Data Center-Related Stocks: A Glimmer In A Year Of Gloom

by: Paolo Gorgo

The year 2011 was, on average, a tough year for stocks. The U.S. market performed relatively well compared to most emerging and developed markets, in spite of the S&P index closing basically flat for the year.

Just as a quick comparison, the DAX (Germany) closed 2011 with a 15% loss, and the FTSE 100 on the London stock exchange ended the year down 6.6%. Both the DOW (+5.5%) and the Nasdaq (-1.8%) performances appear solid compared to such numbers, which were not the worst among European stock markets.

Data center-related stocks delivered a solid performance, on average, in 2011. Almost half of the companies under our coverage that were still listed at year end gained 25% or more. Before analyzing December 2011 and full year results for each individual stock, it may also be worth remembering that three data center-related stocks were acquired during 2011, delivering gains of about 50% to shareholders who eventually bought these companies at the end of last year:

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A quick look at their performance in December 2011:

Internap (NASDAQ:INAP) was the best performer in the month, closely followed by Akamai (NASDAQ:AKAM), that positively benefited from its acquisition of Cotendo, announced on December 22.

REITs delivered the most solid performance as a sector, with gains in the month ranging from Digital Realty's (NYSE:DLR) 5% to Dupont Fabros Technology's (NYSE:DFT) 7.5%.

All network neutral colocation providers were also in the green, with TeleCityGroup, the European data center provider, scoring the best performance; a 6% gain in December alone.

A quick look at full year results shows a relatively healthy picture, with a few peculiarities:

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With the exception of the CDN sector, 21Vianet (NASDAQ:VNET), the Chinese data center supplier that IPOed at a very healthy valuation during the year, and Internap, only marginally negative (-2.3%), all data center related stocks were in the green in 2011. As anticipated, most of them delivered solid double-digit results.

Both Akamai and Limelight Network (NASDAQ:LLNW) suffered big losses during the year, mainly due to concerns about the sector's decreasing growth rates and margins going forward. Akamai's recent acquisition move may have represented a turning point, at least for that specific company. As the Wall Street Journal noted, not very often a $268 million buyout is welcomed by the stock market with a $1 billion positive gain in market cap for the acquirer.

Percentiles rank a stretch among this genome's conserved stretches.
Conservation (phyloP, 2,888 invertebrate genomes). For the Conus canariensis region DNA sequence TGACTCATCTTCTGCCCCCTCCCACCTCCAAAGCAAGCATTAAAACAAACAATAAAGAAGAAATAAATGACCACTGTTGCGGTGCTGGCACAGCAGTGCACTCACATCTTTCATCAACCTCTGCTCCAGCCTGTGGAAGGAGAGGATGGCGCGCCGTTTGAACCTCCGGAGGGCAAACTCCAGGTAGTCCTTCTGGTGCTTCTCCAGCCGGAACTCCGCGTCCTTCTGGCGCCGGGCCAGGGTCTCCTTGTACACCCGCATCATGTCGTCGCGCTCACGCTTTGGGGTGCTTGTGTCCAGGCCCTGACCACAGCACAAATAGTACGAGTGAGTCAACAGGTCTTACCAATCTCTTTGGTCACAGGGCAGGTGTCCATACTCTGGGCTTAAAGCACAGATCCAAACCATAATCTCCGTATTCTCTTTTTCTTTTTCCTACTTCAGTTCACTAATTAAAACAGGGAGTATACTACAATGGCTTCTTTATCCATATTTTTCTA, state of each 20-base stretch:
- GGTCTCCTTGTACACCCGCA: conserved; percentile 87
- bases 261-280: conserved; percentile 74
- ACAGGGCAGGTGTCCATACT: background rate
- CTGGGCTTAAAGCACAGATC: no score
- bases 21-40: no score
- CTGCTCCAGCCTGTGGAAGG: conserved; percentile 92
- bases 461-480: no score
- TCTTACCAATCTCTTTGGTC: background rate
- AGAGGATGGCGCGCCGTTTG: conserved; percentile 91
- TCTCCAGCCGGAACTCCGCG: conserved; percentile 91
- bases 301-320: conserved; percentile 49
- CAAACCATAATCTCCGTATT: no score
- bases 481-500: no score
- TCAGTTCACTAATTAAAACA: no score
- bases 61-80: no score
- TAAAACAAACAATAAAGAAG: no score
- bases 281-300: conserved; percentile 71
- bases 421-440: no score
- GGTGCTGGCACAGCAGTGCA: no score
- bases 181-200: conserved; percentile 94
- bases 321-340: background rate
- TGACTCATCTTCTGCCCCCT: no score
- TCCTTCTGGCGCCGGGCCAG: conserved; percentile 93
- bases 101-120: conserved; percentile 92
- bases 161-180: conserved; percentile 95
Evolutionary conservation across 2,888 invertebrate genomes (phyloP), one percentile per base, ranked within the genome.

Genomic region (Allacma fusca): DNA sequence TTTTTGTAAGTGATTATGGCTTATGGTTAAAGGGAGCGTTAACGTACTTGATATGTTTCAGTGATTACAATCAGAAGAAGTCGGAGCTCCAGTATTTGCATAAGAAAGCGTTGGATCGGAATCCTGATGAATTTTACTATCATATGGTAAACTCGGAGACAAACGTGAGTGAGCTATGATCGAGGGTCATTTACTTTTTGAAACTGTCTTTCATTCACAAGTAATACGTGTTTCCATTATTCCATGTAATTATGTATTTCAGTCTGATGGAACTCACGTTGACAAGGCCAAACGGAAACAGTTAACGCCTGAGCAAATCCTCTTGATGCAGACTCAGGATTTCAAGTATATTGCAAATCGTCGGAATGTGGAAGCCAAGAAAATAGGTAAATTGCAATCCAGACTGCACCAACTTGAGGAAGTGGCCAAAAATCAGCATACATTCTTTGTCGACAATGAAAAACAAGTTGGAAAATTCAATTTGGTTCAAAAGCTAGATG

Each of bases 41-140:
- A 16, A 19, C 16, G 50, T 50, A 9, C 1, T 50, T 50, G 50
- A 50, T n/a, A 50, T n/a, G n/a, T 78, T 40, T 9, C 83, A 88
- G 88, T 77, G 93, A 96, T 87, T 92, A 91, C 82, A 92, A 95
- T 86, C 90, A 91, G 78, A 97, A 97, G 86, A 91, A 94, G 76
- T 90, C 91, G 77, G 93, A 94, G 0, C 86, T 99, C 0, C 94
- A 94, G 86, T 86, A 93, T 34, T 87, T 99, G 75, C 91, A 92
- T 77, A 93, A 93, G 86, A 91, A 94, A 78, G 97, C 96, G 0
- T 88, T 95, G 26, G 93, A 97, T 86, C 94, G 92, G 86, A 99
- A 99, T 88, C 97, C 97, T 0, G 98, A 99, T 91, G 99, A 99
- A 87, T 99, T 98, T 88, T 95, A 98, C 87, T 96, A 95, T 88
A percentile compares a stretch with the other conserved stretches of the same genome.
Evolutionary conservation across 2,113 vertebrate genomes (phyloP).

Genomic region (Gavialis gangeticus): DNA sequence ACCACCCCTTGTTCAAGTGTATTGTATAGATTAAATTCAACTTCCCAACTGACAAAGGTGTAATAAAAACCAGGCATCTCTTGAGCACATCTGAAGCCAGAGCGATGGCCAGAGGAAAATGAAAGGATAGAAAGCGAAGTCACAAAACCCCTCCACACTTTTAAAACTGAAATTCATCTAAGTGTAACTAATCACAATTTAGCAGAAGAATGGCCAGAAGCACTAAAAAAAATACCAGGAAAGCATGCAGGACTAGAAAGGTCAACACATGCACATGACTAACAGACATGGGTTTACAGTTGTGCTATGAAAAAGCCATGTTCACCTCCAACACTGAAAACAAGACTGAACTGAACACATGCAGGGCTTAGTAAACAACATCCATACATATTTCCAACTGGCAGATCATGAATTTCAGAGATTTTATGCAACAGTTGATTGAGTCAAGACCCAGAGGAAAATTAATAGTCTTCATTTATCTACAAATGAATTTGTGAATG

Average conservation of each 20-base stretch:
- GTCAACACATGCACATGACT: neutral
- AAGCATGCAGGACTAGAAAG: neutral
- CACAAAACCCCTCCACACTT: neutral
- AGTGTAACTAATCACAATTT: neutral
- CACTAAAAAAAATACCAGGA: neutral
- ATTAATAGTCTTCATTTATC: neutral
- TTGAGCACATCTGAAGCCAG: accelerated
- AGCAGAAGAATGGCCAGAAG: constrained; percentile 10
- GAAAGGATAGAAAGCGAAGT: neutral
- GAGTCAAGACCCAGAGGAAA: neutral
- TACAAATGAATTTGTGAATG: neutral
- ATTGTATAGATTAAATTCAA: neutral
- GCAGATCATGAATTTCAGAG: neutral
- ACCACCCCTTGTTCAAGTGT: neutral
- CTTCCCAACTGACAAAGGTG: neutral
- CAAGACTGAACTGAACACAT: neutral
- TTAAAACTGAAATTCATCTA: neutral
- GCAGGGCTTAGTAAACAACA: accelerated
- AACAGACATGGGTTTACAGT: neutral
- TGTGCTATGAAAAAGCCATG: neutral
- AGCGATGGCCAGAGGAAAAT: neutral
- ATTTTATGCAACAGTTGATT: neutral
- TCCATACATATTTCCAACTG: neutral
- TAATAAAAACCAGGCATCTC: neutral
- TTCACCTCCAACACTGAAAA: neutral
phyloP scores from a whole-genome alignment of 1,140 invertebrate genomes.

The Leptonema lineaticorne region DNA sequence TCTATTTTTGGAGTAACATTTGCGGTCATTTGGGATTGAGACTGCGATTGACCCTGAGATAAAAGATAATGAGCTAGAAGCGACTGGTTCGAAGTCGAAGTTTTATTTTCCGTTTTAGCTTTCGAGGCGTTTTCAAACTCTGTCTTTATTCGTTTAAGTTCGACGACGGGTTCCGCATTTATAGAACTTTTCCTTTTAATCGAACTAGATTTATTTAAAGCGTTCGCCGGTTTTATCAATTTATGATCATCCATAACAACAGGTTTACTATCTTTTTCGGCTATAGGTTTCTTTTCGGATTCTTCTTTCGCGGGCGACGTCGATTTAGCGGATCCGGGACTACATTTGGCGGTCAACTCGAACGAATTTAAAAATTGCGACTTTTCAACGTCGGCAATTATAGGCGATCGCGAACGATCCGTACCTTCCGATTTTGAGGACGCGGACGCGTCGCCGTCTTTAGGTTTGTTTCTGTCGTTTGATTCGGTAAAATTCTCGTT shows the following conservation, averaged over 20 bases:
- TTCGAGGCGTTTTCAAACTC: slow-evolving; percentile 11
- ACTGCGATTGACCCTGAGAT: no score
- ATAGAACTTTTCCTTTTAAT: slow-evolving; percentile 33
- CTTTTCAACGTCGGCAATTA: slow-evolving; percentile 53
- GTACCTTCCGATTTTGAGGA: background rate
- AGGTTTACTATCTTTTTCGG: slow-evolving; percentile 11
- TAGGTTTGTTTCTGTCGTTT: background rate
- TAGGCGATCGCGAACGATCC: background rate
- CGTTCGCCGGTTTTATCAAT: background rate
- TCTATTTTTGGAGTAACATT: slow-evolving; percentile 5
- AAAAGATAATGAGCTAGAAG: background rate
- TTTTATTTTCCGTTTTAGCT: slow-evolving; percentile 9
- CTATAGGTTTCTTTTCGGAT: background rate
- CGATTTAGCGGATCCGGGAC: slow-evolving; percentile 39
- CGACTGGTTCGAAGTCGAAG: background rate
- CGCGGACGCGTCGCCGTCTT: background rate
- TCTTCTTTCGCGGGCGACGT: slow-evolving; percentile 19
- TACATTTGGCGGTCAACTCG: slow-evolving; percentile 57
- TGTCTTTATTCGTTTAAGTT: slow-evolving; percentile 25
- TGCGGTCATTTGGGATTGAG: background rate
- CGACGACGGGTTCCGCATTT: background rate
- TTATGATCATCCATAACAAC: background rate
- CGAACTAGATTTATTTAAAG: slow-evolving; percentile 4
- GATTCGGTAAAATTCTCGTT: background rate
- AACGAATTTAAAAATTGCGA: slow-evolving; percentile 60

Rackspace (NYSE:RAX) delivered solid quarterly results during the year, and is benefiting from its strong cloud computing offering that remains one of the major investing themes on Wall Street. Its 37% performance is among the strongest in the sector.

All REITs delivered a solid performance, ranging from 14% (Dupont Fabros) to roughly 30% for both CoreSite (NYSE:COR) and Digital Realty. As a reminder, this performance doesn't include dividends paid throughout the year.

The winner for 2011 among data center-related stocks, however, is TeleCityGroup (OTC:TLCTF), ending the year with a 37.5%. The U.K.-based data center provider acquired a competitor, the Dublin-based Data Electronics Group Limited, in the second half of 2011, and announced at the end of the year its intention to start a progressive dividend policy in 2012.

This decision is a strong testament to the high operating margins and relatively low maintenance CapEx requirements of network neutral colocation players. It comes at a time that the company is still experiencing strong demand and heavily investing in new facilities. We wouldn't be surprised to see TeleCityGroup's competitors following a similar route in 2012 or beyond, as the company reaches a high discretionary cash flow level and may start considering which may be the best options to increase shareholder value.

Disclosure: I am long EQIX.